“I would grab at least one more piece of equipment every year,” said Mr. Holliday, who has become one of the largest growers in Trinity County. “It’s not about if your city is going to burn down, but when.”

Last August, Mr Holliday was ordered to evacuate as a fire on the monument approached the region. But leaving would mean losing the entire crop of the season. Instead, he and a group of residents stayed.

They prepared a converted container truck and a converted garbage truck, both of which were subsequently equipped with 2,000 gallon tanks. They dug fire lines with a bulldozer, surrounded their homes with pipes, and slept in shifts to monitor the fire. They maintained a routine for almost six weeks as long as the evacuation order was in effect.

Professional fire agencies strongly oppose this approach. “We saw people refusing evacuation orders and warnings, and then at the last minute, when they realized they should leave, firefighters were in danger,” Schuler of Cal Fire said. “We’re trying to save them. After all, it could cost them their lives or the lives of firefighters.”

But Mr. Holliday sees it differently.

“I don’t know when we took responsibility from ranchers and owners and transferred it to the forestry service and firefighters to save us,” he said. “No one will save you. I’m not waiting for a charming prince. “

As the Dixie fire moved through the Sierra Nevada, an evacuation was ordered three times in 60 days for the small town of Taylorsville, about 250 miles east of Burnt Ranch.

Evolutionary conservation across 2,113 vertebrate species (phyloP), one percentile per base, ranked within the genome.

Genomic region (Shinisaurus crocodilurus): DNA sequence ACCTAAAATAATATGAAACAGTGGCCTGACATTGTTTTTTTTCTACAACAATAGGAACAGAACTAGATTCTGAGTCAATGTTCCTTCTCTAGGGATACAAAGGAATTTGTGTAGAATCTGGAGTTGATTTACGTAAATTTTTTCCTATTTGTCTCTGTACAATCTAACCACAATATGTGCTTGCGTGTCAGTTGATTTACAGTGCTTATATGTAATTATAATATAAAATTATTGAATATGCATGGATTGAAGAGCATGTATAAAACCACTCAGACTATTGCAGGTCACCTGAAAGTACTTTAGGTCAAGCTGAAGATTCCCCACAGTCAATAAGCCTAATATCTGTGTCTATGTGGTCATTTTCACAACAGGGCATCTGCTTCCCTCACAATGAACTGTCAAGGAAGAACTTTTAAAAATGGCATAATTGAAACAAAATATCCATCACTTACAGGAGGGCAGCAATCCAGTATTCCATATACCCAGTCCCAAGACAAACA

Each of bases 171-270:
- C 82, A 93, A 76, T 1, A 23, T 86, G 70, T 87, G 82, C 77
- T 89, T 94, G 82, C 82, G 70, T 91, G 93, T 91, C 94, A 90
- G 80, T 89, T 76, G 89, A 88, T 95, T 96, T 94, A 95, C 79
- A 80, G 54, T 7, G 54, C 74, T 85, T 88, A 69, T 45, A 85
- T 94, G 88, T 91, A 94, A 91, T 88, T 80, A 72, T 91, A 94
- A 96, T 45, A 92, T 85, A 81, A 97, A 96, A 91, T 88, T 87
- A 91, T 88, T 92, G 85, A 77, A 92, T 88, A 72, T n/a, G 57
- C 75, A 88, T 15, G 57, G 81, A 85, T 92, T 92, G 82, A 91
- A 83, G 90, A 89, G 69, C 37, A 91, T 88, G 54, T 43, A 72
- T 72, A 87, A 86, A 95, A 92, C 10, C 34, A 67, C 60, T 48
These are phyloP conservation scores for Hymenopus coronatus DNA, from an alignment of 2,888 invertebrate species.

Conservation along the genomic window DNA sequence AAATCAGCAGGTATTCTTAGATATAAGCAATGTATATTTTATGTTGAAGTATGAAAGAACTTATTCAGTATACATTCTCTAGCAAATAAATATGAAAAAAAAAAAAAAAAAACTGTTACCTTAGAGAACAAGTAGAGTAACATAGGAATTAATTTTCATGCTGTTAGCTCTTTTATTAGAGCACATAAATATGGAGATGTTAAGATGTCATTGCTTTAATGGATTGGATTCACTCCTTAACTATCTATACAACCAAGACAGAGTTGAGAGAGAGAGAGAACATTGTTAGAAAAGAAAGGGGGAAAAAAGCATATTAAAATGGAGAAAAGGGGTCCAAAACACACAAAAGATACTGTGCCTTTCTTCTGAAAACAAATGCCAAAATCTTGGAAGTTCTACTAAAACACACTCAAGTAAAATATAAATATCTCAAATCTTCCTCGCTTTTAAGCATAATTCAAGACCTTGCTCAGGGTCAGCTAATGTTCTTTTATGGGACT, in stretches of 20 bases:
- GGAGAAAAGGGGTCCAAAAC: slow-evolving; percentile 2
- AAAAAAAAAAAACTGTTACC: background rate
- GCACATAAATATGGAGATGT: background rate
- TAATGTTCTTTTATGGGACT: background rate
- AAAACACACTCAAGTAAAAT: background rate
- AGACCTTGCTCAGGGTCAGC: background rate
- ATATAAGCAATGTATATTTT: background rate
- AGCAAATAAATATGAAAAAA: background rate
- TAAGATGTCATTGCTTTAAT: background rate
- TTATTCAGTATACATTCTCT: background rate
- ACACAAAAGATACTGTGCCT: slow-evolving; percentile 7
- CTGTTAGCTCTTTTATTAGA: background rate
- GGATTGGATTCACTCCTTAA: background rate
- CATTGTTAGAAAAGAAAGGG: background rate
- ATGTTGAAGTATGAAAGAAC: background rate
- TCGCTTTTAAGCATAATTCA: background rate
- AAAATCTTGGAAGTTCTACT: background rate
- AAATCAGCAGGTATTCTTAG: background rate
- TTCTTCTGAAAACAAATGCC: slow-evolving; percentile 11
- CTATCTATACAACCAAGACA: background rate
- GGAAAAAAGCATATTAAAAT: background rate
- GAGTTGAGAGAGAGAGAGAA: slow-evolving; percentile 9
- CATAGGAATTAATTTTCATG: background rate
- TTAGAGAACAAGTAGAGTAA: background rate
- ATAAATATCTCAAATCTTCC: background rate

Determined not to leave his estate, Cody Joe Pearce, a sixth-generation rancher, started an ad hoc community fire service using his own water tender.

“I would burn out before I left home,” he said.

At first, Mr. Pearce performed his night patrols himself and sprayed the structures to prevent them from burning. As the threat continued, he bought two more water trucks and hired friends to help.

“I may be crazy,” he said, “but it felt like someone had to do something because there was no one here.”

Matt Sanders, captain of a fire truck at the U.S. Forest Service, said he understands residents ’desperation to protect their property, but added that without training, it could be very risky.

“I don’t think anyone without training should be fighting for any reason,” said Mr Sanders, who fought the Dixie fire in August. “Prevention is much longer than protection,” he said.